Any approved training recorded to date will still count towards the 35 hours, however it must be noted that EU regulations require the training to be completed within a five-year window. This means that if a driver takes the final section of the training on a particular date, they must look back to the dates of previous courses to make sure they all fall within the five-year window. Any course(s) that took place over five years previously will not count and further course(s) will be required.

Acquired rights drivers returning to the industry

Drivers with acquired rights who wish to re-enter the industry can either undertake the 35 hours of periodic training or, to obtain their first DQC only, take modules 2 and 4 of the vocational licence acquisition test. These modules are the case study and the practical test for the initial Driver CPC. Please note that the choice to take modules 2 and 4 are to obtain the first DQC only and cannot be repeated for subsequent DQCs, the driver must continue by undertaking 35 hours of periodic training every five years.

The training record and driver qualification card

In the UK, the qualification is recorded on a driver qualification card (DQC) which must be carried by the driver when driving. It will be issued on successful completion of the initial test and when 35 hours of periodic training has been completed (subject to the issuing process outlined above).

Periodic training is recorded on a central database administered by DVSA. Every time a driver completes an approved course the approved cpc training provider must update the central database within five working days.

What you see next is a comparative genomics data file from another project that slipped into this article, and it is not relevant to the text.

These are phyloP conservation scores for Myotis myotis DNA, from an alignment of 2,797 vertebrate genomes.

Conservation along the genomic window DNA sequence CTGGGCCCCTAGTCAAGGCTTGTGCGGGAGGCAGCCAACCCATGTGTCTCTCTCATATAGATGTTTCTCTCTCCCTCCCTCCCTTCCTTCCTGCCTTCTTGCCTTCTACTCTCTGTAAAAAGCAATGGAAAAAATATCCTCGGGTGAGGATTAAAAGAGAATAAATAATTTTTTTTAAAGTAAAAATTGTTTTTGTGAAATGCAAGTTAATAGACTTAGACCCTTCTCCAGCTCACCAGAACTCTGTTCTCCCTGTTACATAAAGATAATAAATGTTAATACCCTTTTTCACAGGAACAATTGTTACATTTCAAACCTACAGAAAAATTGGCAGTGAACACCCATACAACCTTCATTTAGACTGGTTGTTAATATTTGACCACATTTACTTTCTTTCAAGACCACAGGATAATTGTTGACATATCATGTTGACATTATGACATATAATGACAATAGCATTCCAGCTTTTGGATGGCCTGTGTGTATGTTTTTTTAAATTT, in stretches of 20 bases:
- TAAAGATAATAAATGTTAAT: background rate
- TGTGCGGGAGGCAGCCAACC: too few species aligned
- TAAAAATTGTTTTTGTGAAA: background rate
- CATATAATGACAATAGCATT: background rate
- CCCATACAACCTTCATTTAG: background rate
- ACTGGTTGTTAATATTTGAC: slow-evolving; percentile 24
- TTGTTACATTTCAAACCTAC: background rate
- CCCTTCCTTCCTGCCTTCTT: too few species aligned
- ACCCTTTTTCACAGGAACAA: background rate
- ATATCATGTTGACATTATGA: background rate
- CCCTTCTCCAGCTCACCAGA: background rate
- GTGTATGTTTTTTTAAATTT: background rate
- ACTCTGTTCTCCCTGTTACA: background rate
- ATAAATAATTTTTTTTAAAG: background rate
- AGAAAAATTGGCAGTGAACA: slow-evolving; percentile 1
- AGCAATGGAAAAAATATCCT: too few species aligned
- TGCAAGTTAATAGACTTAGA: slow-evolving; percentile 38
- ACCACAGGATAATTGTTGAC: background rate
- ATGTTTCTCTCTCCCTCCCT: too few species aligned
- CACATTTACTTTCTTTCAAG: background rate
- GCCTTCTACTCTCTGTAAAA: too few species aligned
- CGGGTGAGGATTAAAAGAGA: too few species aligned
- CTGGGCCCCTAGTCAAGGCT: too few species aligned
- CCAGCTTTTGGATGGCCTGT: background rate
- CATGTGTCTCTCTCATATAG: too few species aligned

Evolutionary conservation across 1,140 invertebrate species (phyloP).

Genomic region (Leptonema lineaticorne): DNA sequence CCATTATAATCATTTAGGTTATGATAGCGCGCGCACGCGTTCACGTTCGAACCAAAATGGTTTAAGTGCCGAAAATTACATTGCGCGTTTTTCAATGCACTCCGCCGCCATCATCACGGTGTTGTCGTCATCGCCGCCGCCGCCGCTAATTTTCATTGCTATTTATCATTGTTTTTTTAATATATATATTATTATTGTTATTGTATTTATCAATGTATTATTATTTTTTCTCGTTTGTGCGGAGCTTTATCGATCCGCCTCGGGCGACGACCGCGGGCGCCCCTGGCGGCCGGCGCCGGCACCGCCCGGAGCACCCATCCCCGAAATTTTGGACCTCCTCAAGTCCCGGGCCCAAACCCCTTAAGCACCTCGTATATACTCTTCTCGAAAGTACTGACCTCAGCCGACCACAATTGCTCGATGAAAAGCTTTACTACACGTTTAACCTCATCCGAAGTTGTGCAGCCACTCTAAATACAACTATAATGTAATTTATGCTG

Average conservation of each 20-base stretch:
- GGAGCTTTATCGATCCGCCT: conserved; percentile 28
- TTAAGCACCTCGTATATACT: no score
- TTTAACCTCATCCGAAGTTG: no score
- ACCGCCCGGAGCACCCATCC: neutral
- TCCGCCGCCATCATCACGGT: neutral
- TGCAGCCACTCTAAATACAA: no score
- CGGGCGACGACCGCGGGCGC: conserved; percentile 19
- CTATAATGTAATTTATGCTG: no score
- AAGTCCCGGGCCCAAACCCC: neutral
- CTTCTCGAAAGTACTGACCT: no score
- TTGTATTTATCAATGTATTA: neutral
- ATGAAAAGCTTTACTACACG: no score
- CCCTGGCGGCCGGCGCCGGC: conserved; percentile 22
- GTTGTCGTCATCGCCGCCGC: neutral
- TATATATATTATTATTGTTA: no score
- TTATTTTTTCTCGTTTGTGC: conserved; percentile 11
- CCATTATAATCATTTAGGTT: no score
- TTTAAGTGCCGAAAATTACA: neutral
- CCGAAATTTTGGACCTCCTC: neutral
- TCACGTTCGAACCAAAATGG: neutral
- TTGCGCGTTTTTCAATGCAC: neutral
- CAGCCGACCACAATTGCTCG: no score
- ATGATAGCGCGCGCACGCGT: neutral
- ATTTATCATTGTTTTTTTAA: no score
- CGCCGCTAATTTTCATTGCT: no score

Drivers can obtain a statement showing the training they have undertaken from DVSA. This can be obtained by the driver at

Companies may wish to ask potential new drivers to provide statements of training as part of the driver recruitment process. The driver qualification card will be issued automatically by the Driver and Vehicle Licensing Agency (DVLA) free of charge to drivers who hold a photocard driving licence on passing the initial examinations or the completion of 35 hours of periodic training.

A DQC may only be issued to holders of photocard licences. Exchanging a paper licence for a photocard licence may be done using the Government gateway website or by requesting a D1 form from the DVLA or a post office. The cost for exchanging a licence by either method is currently £20.

A £25 fee will also apply if card has been damaged, lost or stolen. A driver must apply for a replacement card with the competent Authority (DVSA in GB or DVA in NI) as soon as is reasonably practicable. If no card has been returned within 20 day (GB) or 15 days (NI) then call the relevant Agency to ensure that the application is being processed.

Offences and penalties

It is an offence to drive a vehicle without holding a Driver CPC (if required), and to cause or permit another person to do so. This means that, as with driver licence checks, transport undertakings must have systems in place to ensure that drivers are properly qualified.

The driver will also be breaking the law if he/she fails to produce their driver’s qualification card at the roadside, where the driver is required to hold a CPC.

The requirements will be enforced by the police and DVSA and the penalties are as follows.

Offence Maximum penalty
No Driver CPC held (by driver) when required. £1,000 fine.
Causing or permitting the above. £1,000 fine.
Driver failing to carry Driver CPC qualification card while driving. £1,000 fine.£50 fixed penalty may be offered.
Failing to notify of lost, damaged or stolen card, or failing to return lost card if found later. £1,000 fine.
Person guilty of forgery or false statements. Prison sentence of up to two years, a fine or both.

Information sourced from FTA Yearbook of Transport Law.